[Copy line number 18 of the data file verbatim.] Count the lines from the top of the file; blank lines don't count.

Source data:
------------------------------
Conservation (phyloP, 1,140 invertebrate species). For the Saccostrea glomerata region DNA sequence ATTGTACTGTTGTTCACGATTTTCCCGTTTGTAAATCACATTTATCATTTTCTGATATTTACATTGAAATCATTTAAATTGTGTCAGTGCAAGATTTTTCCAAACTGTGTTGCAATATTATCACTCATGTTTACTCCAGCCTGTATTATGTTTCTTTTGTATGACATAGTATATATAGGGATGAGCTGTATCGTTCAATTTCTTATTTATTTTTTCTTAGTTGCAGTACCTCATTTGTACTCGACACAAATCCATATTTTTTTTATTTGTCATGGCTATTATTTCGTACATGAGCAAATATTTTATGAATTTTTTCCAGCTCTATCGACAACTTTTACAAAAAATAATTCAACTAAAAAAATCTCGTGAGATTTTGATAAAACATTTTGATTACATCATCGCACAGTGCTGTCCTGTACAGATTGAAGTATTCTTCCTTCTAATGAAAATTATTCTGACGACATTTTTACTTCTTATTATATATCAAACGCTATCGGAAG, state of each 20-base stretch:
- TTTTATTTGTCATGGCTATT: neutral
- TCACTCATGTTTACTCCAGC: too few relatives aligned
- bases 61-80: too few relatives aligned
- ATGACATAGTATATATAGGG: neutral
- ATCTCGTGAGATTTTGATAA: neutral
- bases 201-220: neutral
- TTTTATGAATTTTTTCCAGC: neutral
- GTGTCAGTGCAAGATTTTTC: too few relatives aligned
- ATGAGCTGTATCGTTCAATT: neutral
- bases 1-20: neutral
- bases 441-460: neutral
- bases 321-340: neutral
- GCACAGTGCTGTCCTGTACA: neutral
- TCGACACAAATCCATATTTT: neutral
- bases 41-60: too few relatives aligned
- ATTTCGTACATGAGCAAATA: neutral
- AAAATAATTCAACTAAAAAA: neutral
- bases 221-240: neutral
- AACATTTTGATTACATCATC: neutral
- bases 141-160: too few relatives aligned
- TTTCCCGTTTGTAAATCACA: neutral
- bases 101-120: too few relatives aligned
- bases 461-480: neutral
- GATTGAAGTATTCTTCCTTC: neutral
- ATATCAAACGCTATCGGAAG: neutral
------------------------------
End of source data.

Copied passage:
- AAAATAATTCAACTAAAAAA: neutral